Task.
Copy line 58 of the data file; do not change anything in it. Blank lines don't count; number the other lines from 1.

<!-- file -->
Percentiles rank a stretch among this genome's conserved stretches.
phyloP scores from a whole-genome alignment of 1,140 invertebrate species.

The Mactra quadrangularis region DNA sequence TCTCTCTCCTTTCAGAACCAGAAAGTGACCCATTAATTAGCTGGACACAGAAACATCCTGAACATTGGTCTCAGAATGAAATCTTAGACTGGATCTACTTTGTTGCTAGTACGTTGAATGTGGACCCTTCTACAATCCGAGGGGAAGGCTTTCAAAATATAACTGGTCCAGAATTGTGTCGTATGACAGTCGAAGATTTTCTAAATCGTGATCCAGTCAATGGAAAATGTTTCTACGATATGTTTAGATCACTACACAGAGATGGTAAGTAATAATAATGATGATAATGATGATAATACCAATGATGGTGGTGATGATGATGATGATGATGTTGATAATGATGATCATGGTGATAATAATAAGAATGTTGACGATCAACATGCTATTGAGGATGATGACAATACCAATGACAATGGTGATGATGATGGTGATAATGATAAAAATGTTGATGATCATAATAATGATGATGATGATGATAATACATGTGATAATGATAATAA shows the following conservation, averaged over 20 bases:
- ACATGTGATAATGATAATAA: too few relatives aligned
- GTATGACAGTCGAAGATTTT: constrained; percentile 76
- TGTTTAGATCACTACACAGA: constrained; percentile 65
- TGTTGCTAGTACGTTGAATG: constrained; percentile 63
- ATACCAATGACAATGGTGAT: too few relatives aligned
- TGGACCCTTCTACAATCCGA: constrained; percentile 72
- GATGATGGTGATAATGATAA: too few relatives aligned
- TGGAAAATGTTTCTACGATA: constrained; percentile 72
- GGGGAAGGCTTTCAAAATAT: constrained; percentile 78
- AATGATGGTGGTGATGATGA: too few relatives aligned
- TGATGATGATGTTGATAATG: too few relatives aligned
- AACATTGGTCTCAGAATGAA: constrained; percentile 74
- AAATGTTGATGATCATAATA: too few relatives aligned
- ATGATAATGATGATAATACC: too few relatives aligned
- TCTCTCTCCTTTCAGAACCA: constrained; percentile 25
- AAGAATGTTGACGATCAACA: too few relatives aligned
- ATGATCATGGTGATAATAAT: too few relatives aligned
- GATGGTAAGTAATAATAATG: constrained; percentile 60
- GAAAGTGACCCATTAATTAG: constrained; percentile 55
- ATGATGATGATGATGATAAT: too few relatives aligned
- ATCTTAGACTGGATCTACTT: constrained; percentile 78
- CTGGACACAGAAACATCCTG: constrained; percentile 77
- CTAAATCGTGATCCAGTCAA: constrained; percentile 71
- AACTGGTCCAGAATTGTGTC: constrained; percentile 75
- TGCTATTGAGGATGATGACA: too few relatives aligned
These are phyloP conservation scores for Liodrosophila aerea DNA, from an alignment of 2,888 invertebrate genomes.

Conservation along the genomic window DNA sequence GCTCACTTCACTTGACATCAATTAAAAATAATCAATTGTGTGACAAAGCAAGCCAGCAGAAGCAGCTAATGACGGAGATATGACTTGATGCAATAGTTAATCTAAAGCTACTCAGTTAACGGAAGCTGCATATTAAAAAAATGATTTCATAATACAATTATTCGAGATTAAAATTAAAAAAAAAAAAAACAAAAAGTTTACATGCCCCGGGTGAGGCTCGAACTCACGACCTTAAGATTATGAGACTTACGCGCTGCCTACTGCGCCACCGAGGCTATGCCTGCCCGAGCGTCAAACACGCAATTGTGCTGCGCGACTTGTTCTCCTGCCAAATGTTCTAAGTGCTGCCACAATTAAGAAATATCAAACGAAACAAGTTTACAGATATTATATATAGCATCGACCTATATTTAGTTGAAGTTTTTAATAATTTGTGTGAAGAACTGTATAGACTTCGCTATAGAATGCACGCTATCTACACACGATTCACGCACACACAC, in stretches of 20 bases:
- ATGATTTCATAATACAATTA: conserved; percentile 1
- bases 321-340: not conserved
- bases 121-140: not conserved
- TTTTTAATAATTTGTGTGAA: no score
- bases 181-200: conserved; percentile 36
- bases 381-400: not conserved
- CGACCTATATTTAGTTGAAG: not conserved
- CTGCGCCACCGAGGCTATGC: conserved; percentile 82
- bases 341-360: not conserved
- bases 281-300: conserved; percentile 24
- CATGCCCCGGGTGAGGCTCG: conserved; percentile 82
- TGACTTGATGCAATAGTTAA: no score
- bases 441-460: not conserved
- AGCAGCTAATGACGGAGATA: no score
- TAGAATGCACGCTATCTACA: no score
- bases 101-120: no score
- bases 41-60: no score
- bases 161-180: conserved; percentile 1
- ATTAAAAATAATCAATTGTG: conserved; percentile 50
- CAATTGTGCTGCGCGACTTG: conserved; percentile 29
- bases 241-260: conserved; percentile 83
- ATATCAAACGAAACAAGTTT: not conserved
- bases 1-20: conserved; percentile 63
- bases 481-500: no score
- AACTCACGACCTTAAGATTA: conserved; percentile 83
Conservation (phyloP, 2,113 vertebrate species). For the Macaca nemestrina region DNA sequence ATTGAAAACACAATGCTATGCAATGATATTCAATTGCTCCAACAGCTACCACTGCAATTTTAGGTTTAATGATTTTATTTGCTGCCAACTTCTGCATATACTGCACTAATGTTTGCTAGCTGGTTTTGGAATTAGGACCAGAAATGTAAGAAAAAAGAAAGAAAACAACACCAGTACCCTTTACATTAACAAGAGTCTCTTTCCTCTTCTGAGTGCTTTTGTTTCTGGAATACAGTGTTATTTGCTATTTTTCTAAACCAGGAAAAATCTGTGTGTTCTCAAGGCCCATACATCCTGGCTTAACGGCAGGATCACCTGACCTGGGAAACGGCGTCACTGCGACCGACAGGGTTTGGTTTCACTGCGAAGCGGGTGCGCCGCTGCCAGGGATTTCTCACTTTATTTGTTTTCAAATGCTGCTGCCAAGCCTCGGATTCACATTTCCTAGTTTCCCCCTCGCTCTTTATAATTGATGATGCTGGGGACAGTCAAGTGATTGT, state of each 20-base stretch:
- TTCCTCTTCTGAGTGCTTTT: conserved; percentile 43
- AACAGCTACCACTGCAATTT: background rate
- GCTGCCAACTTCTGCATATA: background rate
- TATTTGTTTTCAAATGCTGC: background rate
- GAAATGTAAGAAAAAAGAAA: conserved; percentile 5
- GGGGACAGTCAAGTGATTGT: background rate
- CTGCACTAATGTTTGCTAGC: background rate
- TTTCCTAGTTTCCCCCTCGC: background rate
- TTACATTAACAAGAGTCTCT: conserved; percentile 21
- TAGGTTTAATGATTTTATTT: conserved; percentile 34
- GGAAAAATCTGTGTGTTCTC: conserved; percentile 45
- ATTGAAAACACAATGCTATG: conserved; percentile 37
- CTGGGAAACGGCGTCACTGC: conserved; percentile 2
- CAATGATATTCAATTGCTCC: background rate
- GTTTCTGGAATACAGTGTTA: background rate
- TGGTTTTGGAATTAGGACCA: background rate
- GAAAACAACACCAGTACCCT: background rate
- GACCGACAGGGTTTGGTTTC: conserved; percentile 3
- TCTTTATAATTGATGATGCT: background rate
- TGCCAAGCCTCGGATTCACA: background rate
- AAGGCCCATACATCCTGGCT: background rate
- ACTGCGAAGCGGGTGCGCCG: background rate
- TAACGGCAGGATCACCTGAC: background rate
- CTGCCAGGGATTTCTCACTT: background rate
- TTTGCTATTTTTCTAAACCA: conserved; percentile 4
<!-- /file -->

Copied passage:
- AACAGCTACCACTGCAATTT: background rate